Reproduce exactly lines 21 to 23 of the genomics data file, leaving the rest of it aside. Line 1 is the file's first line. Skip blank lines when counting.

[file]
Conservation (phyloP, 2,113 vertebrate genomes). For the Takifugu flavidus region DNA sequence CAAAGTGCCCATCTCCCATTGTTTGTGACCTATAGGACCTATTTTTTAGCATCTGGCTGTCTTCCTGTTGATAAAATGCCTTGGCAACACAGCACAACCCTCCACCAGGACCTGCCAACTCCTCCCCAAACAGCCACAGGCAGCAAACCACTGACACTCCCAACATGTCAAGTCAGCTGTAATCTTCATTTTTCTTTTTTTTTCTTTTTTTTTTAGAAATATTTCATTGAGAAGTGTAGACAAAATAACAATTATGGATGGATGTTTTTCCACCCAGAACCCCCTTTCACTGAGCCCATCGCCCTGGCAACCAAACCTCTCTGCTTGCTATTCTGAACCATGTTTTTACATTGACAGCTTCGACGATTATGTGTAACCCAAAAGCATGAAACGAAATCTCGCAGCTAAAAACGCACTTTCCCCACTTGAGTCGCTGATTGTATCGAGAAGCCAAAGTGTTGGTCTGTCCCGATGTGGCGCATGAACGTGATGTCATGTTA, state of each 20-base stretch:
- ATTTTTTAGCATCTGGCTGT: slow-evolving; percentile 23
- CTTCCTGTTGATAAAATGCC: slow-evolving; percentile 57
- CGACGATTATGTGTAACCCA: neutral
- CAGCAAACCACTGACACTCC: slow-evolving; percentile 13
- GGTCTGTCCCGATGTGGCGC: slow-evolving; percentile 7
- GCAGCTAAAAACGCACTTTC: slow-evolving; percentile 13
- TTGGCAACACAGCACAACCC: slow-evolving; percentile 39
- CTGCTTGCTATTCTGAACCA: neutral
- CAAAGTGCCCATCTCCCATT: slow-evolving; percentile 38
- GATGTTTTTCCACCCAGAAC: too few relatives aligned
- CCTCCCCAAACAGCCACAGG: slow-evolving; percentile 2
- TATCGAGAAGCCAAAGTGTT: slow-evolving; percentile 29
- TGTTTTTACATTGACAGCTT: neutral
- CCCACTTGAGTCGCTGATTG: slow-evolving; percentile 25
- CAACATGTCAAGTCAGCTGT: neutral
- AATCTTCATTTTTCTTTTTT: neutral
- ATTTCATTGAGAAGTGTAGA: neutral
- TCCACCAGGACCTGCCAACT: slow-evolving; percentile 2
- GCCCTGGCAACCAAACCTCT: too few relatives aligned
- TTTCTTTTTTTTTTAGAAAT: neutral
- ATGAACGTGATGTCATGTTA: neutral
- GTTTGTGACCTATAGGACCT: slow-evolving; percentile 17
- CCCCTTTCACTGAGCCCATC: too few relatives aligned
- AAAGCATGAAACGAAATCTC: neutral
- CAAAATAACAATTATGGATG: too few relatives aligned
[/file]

- TTTCTTTTTTTTTTAGAAAT: neutral
- ATGAACGTGATGTCATGTTA: neutral
- GTTTGTGACCTATAGGACCT: slow-evolving; percentile 17